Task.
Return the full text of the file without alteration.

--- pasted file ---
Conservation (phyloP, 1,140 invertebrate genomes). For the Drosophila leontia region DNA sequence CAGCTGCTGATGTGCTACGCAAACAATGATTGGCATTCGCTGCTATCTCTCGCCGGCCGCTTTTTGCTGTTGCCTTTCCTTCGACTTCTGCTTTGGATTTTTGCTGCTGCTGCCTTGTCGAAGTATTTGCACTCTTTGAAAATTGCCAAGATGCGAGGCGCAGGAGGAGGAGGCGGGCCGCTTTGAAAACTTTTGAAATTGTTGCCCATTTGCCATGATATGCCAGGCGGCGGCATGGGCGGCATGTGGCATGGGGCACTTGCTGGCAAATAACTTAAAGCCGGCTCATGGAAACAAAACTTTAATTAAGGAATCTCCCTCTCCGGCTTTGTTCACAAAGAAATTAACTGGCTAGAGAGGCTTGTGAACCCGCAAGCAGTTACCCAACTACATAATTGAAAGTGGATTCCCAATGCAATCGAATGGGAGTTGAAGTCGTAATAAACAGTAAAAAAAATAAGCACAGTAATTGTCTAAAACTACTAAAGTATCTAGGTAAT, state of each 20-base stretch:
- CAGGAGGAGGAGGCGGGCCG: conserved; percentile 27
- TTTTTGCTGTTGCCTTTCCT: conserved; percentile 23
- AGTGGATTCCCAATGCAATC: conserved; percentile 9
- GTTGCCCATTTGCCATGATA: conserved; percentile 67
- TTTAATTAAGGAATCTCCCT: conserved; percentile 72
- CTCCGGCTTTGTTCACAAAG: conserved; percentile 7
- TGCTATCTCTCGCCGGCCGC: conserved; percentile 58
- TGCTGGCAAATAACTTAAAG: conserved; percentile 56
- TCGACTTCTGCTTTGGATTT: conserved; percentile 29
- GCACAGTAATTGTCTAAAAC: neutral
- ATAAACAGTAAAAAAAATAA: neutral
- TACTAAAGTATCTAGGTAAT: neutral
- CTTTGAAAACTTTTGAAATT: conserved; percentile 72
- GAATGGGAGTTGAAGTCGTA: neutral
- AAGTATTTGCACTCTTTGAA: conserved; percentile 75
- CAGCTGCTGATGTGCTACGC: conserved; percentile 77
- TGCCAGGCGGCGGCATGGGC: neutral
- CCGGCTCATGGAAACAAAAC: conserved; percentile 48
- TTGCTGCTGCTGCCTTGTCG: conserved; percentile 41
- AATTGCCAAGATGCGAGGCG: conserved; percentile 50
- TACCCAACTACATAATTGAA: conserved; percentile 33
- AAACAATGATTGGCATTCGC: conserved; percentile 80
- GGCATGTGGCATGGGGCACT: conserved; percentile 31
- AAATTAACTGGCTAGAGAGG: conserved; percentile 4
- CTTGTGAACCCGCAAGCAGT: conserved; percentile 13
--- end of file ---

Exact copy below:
Conservation (phyloP, 1,140 invertebrate genomes). For the Drosophila leontia region DNA sequence CAGCTGCTGATGTGCTACGCAAACAATGATTGGCATTCGCTGCTATCTCTCGCCGGCCGCTTTTTGCTGTTGCCTTTCCTTCGACTTCTGCTTTGGATTTTTGCTGCTGCTGCCTTGTCGAAGTATTTGCACTCTTTGAAAATTGCCAAGATGCGAGGCGCAGGAGGAGGAGGCGGGCCGCTTTGAAAACTTTTGAAATTGTTGCCCATTTGCCATGATATGCCAGGCGGCGGCATGGGCGGCATGTGGCATGGGGCACTTGCTGGCAAATAACTTAAAGCCGGCTCATGGAAACAAAACTTTAATTAAGGAATCTCCCTCTCCGGCTTTGTTCACAAAGAAATTAACTGGCTAGAGAGGCTTGTGAACCCGCAAGCAGTTACCCAACTACATAATTGAAAGTGGATTCCCAATGCAATCGAATGGGAGTTGAAGTCGTAATAAACAGTAAAAAAAATAAGCACAGTAATTGTCTAAAACTACTAAAGTATCTAGGTAAT, state of each 20-base stretch:
- CAGGAGGAGGAGGCGGGCCG: conserved; percentile 27
- TTTTTGCTGTTGCCTTTCCT: conserved; percentile 23
- AGTGGATTCCCAATGCAATC: conserved; percentile 9
- GTTGCCCATTTGCCATGATA: conserved; percentile 67
- TTTAATTAAGGAATCTCCCT: conserved; percentile 72
- CTCCGGCTTTGTTCACAAAG: conserved; percentile 7
- TGCTATCTCTCGCCGGCCGC: conserved; percentile 58
- TGCTGGCAAATAACTTAAAG: conserved; percentile 56
- TCGACTTCTGCTTTGGATTT: conserved; percentile 29
- GCACAGTAATTGTCTAAAAC: neutral
- ATAAACAGTAAAAAAAATAA: neutral
- TACTAAAGTATCTAGGTAAT: neutral
- CTTTGAAAACTTTTGAAATT: conserved; percentile 72
- GAATGGGAGTTGAAGTCGTA: neutral
- AAGTATTTGCACTCTTTGAA: conserved; percentile 75
- CAGCTGCTGATGTGCTACGC: conserved; percentile 77
- TGCCAGGCGGCGGCATGGGC: neutral
- CCGGCTCATGGAAACAAAAC: conserved; percentile 48
- TTGCTGCTGCTGCCTTGTCG: conserved; percentile 41
- AATTGCCAAGATGCGAGGCG: conserved; percentile 50
- TACCCAACTACATAATTGAA: conserved; percentile 33
- AAACAATGATTGGCATTCGC: conserved; percentile 80
- GGCATGTGGCATGGGGCACT: conserved; percentile 31
- AAATTAACTGGCTAGAGAGG: conserved; percentile 4
- CTTGTGAACCCGCAAGCAGT: conserved; percentile 13